1. So, so predictable. Yesterday was fun: I assumed that the post about the undeniable pettiness, incivility and hypocrisy at Senator McCain’s funeral service in D.C. would prompt multiple exclamations of “But…but…Trump deserves it!”, “He’s worse!” and “What about what Trump does?” I was not disappointed. Each one of these desperate efforts to avoid facing the issue discussed and admit reality is signature significance for having crippling flaws in one’s ethics analysis abilities, gaping holes in one’s basic understanding of right and wrong, and a victim of stupidity-inducing bias. Nothing in the post excused or referenced the President’s own conduct in any way.
2. Baseball ethics. No, it is not unethical for pitchers to carry crib sheets. During the top of the eighth inning in Saturday night’s Phillies game against the Cubs in Philadelphia, third base umpire Joe West noticed the Phillies pitcher looking at a card he had pulled from his pocket, and confiscated it. The card contained scouting reports on how to pitch a Cubs batter. The advanced analytics baseball teams now use to devise how to position fielders and pitch to batters are too detailed for the typical player to commit to memory. Lots of them carry little cheat sheets, sometimes in their hats. Although lots of old school players and tradition-loving fans hate the development, it’s here, and there are no rules against it.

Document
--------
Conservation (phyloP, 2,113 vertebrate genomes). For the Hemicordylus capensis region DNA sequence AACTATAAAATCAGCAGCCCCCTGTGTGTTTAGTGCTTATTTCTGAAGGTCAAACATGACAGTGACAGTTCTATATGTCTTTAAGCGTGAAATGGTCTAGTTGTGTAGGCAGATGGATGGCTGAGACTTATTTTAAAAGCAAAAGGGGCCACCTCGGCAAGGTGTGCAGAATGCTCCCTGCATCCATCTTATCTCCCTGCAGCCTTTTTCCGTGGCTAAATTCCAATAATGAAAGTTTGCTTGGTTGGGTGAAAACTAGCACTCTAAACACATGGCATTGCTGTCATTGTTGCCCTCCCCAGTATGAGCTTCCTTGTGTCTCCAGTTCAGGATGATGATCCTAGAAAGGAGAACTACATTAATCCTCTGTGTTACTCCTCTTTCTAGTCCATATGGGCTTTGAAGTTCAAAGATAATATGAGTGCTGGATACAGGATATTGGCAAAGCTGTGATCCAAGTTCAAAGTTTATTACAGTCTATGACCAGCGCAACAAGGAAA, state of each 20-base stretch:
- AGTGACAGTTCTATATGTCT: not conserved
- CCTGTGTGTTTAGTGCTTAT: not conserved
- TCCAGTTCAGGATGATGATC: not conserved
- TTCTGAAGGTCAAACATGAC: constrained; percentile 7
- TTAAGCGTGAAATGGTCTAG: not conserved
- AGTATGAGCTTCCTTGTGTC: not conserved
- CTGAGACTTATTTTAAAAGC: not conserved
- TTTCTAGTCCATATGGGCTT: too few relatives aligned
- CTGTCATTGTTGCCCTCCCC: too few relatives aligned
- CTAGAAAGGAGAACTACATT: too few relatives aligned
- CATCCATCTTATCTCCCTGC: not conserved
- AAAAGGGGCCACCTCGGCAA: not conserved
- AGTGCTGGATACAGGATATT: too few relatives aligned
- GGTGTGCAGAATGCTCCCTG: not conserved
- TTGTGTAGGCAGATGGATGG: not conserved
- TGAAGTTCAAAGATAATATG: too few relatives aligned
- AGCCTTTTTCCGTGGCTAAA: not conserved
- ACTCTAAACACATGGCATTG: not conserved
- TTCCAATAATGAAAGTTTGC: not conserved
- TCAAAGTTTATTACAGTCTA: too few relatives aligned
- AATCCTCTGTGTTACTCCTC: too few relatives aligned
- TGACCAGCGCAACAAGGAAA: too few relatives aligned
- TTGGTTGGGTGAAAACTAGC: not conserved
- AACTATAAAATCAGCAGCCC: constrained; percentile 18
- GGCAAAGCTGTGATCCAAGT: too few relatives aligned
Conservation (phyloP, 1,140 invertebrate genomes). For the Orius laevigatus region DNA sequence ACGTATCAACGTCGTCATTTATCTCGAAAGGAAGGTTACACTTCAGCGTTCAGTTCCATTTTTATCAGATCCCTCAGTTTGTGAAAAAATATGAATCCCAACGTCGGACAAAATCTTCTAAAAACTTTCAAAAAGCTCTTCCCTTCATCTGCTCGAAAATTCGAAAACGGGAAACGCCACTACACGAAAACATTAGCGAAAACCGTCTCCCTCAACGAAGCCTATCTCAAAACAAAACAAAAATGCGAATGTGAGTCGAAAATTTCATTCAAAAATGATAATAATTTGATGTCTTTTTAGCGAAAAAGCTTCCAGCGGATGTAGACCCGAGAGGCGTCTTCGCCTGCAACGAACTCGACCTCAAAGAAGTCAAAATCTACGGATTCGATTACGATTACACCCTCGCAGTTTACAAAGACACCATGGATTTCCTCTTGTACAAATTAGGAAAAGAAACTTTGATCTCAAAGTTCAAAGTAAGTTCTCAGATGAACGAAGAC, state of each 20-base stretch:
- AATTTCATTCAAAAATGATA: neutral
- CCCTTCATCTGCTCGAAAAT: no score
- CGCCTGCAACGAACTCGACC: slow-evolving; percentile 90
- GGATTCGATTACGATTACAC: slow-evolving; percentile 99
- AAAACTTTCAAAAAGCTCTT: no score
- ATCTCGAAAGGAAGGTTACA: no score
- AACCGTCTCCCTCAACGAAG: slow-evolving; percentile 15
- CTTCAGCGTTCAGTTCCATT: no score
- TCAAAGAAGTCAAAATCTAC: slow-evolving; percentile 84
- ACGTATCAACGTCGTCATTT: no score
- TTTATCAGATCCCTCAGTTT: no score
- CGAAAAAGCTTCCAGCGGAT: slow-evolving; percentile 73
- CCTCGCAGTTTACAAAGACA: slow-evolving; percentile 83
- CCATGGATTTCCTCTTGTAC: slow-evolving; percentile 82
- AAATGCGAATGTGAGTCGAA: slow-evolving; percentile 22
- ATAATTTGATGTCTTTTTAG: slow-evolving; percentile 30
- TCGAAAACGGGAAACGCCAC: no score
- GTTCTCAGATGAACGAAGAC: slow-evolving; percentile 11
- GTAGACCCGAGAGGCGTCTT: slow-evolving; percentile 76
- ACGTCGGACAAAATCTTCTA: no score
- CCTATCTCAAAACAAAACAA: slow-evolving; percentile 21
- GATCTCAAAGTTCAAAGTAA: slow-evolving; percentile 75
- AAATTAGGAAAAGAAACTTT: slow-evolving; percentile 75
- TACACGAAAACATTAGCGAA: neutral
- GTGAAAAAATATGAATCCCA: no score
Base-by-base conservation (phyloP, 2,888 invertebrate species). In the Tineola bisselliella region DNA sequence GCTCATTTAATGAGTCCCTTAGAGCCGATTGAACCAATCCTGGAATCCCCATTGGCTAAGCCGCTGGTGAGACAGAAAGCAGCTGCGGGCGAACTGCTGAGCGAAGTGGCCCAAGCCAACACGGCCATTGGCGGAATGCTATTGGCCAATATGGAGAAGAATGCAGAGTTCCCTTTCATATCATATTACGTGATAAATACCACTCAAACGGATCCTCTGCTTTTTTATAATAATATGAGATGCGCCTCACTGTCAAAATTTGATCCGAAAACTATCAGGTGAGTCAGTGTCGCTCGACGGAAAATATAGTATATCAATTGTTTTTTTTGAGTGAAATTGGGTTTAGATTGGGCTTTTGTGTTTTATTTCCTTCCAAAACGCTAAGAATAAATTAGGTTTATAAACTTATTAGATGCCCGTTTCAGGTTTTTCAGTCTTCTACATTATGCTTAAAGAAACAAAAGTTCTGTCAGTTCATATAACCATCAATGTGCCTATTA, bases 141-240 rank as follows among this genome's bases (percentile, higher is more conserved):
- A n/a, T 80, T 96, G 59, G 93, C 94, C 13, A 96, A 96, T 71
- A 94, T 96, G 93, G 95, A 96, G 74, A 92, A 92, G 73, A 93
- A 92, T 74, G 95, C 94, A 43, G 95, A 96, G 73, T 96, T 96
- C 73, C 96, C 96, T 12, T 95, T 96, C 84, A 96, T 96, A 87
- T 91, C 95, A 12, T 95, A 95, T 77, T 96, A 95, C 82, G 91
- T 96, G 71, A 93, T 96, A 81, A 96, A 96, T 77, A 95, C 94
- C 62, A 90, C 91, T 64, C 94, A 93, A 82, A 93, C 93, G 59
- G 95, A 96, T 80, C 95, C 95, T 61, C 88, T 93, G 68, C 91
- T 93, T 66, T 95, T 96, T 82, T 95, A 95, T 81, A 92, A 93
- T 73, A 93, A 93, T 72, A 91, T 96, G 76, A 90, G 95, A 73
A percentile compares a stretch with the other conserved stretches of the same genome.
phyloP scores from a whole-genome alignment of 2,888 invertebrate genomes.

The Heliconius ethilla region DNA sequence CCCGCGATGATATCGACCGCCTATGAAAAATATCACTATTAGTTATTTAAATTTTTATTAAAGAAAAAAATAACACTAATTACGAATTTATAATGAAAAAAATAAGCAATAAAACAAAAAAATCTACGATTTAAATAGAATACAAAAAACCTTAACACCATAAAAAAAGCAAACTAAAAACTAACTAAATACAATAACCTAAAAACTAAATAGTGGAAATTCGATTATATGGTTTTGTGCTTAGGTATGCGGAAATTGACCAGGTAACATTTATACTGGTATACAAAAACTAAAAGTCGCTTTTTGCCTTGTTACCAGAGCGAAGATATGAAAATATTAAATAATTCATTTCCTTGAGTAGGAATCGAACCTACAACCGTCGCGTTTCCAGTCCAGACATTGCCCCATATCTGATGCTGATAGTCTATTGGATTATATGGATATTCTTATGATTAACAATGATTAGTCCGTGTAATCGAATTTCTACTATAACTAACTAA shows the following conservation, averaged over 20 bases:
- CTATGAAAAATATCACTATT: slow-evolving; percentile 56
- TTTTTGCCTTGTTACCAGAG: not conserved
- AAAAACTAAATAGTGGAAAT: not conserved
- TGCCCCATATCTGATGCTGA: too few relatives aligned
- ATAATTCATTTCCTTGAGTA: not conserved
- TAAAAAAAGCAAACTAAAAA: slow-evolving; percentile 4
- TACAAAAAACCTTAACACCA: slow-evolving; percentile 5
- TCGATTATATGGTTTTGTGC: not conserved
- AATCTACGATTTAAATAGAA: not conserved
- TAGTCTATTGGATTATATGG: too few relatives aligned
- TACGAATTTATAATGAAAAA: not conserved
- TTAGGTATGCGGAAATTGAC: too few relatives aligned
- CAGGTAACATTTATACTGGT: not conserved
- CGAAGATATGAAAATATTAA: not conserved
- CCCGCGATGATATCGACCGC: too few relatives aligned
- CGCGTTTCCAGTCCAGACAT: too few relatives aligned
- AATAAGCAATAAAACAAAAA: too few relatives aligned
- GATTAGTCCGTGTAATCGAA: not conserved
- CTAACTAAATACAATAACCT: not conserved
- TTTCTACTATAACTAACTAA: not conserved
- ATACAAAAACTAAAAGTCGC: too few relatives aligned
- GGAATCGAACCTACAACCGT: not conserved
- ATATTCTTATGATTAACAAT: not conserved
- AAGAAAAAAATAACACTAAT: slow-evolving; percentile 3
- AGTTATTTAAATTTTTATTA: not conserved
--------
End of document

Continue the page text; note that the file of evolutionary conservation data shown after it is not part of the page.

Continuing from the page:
Never mind: Joe West, who is one of the more arrogant and autocratic umpires, felt that the piece of paper constituted a “foreign substance” under the rules, and thus surmised that it was prohibited by the provision designed to stop pitchers from making the ball do tricks by surreptitiously applying K-Y Jelly or slippery elm. Yup, ol’ Joe thought the pitcher, Austin Davis, was going to use the card to doctor the baseball. Good thinking, Joe! MLB quickly set him straight the next day, announcing that West, as he often is, for he is an awful umpire, was mistaken.